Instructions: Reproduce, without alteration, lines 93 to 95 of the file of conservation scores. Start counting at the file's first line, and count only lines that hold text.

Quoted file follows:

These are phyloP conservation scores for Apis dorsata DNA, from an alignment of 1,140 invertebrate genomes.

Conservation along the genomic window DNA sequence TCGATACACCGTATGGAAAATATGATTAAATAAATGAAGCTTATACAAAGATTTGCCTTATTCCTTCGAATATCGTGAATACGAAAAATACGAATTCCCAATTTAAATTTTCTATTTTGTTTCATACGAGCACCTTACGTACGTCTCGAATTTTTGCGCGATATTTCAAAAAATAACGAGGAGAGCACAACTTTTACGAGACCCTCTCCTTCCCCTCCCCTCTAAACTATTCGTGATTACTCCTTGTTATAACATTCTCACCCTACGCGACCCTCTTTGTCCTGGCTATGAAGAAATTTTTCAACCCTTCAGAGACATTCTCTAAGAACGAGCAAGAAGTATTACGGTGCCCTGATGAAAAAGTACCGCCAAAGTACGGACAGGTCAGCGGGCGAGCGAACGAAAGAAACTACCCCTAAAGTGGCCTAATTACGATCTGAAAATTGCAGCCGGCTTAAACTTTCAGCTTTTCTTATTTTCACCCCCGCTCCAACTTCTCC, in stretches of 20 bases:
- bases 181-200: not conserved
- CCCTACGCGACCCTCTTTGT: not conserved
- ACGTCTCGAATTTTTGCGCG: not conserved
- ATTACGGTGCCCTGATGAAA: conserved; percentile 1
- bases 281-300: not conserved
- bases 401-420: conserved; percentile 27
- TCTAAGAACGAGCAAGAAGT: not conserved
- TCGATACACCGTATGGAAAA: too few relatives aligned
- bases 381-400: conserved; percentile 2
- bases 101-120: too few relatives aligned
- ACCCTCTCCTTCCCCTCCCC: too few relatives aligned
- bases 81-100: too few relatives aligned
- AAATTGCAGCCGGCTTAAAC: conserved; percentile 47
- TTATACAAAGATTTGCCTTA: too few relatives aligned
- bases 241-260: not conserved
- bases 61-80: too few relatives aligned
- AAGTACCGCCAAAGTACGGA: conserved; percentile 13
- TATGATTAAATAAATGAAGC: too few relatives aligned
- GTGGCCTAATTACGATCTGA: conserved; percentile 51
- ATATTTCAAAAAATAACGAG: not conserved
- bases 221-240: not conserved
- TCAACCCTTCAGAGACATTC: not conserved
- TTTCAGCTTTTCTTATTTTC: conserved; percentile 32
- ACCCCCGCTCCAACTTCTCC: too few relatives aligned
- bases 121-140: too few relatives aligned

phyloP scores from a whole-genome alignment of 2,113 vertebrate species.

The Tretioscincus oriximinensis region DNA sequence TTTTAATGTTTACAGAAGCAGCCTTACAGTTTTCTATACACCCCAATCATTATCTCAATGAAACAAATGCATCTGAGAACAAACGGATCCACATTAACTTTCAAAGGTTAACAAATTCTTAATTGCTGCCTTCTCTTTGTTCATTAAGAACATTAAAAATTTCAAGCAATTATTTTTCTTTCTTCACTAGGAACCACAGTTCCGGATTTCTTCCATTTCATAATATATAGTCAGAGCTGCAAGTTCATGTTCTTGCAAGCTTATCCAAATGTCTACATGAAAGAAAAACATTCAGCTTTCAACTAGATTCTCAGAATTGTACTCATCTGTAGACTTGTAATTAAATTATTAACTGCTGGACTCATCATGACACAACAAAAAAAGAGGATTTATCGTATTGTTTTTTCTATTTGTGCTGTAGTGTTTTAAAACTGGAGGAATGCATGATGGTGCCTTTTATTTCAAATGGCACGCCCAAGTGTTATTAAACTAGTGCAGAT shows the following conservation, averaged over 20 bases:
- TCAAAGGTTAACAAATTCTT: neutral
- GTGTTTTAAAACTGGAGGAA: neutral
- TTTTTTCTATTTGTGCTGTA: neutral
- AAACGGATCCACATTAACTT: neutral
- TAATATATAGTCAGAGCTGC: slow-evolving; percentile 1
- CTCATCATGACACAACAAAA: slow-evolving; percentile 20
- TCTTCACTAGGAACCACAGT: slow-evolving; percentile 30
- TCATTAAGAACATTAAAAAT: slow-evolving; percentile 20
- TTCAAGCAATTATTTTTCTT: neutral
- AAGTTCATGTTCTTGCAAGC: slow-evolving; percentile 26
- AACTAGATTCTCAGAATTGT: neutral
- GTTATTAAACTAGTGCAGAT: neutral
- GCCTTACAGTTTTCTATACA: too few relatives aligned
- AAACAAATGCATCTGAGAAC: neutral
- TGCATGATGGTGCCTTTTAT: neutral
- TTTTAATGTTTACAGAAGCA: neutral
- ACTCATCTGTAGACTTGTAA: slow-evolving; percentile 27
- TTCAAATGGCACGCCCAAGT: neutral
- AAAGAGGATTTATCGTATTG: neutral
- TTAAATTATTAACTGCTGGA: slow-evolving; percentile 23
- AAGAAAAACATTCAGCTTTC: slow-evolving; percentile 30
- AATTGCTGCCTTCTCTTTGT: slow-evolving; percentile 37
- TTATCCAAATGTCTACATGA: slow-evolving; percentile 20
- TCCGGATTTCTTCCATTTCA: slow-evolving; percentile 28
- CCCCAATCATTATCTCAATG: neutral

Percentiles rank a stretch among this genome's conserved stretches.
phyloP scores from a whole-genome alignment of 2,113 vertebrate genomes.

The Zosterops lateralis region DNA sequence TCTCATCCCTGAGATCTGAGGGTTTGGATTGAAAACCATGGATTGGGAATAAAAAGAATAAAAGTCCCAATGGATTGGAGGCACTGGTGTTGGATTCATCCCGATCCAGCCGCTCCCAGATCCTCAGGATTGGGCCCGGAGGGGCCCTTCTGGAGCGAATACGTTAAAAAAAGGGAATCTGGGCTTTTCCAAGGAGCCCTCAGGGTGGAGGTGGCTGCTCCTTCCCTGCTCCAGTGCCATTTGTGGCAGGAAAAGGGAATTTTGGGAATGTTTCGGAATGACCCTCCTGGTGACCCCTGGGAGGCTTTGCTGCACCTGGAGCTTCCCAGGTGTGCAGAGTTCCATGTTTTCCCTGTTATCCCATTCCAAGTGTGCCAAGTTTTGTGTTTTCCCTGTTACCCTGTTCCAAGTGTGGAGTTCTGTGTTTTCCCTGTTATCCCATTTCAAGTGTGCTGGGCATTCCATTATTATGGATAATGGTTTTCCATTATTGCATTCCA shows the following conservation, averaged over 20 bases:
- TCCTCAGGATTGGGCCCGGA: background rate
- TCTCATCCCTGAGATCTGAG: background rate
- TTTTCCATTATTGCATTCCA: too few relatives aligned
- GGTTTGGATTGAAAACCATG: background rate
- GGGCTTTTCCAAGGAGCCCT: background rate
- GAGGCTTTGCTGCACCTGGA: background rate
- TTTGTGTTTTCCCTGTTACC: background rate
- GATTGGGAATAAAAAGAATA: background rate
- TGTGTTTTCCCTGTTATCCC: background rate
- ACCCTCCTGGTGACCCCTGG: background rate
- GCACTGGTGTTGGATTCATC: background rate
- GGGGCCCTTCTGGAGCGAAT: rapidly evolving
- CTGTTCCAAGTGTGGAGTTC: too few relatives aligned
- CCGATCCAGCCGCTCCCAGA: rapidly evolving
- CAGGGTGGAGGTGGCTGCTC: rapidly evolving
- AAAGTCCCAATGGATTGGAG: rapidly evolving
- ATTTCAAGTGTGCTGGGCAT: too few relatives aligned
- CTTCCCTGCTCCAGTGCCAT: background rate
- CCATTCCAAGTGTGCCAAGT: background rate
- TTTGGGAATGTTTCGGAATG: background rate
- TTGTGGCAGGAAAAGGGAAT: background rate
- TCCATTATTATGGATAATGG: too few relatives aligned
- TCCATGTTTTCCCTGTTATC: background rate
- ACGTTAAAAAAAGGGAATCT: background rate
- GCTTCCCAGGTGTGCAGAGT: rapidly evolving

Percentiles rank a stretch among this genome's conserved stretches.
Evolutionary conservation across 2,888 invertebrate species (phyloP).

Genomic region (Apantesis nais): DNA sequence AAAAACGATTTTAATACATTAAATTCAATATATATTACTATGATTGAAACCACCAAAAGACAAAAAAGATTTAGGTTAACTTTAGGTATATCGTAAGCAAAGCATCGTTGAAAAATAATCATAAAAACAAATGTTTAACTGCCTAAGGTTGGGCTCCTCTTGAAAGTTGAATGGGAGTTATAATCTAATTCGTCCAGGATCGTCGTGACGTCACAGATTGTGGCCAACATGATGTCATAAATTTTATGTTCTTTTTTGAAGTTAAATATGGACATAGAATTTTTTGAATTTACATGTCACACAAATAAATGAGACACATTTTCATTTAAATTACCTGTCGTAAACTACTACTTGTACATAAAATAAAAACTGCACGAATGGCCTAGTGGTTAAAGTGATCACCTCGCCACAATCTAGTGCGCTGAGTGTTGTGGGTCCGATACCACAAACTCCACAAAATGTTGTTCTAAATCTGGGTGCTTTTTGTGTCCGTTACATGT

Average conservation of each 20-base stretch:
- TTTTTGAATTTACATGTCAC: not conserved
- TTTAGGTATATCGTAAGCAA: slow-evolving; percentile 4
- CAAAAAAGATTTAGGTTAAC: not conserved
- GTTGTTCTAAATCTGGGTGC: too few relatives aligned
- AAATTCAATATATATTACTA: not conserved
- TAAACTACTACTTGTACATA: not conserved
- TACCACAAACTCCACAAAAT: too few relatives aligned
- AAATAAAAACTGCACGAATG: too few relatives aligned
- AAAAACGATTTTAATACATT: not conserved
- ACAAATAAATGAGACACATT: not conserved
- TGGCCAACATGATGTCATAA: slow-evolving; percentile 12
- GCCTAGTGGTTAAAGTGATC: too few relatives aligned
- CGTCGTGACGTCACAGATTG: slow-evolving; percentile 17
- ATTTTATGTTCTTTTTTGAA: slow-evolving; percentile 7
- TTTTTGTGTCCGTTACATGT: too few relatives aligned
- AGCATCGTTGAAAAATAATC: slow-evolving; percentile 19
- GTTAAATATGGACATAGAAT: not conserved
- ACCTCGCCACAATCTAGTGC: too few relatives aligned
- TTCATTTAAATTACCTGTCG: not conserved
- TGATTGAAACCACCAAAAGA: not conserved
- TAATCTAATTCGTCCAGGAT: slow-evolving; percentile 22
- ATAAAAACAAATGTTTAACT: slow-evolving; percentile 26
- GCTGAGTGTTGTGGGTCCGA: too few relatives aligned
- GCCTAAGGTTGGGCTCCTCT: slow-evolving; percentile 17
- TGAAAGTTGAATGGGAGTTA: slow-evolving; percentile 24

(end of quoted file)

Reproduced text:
- TACCACAAACTCCACAAAAT: too few relatives aligned
- AAATAAAAACTGCACGAATG: too few relatives aligned
- AAAAACGATTTTAATACATT: not conserved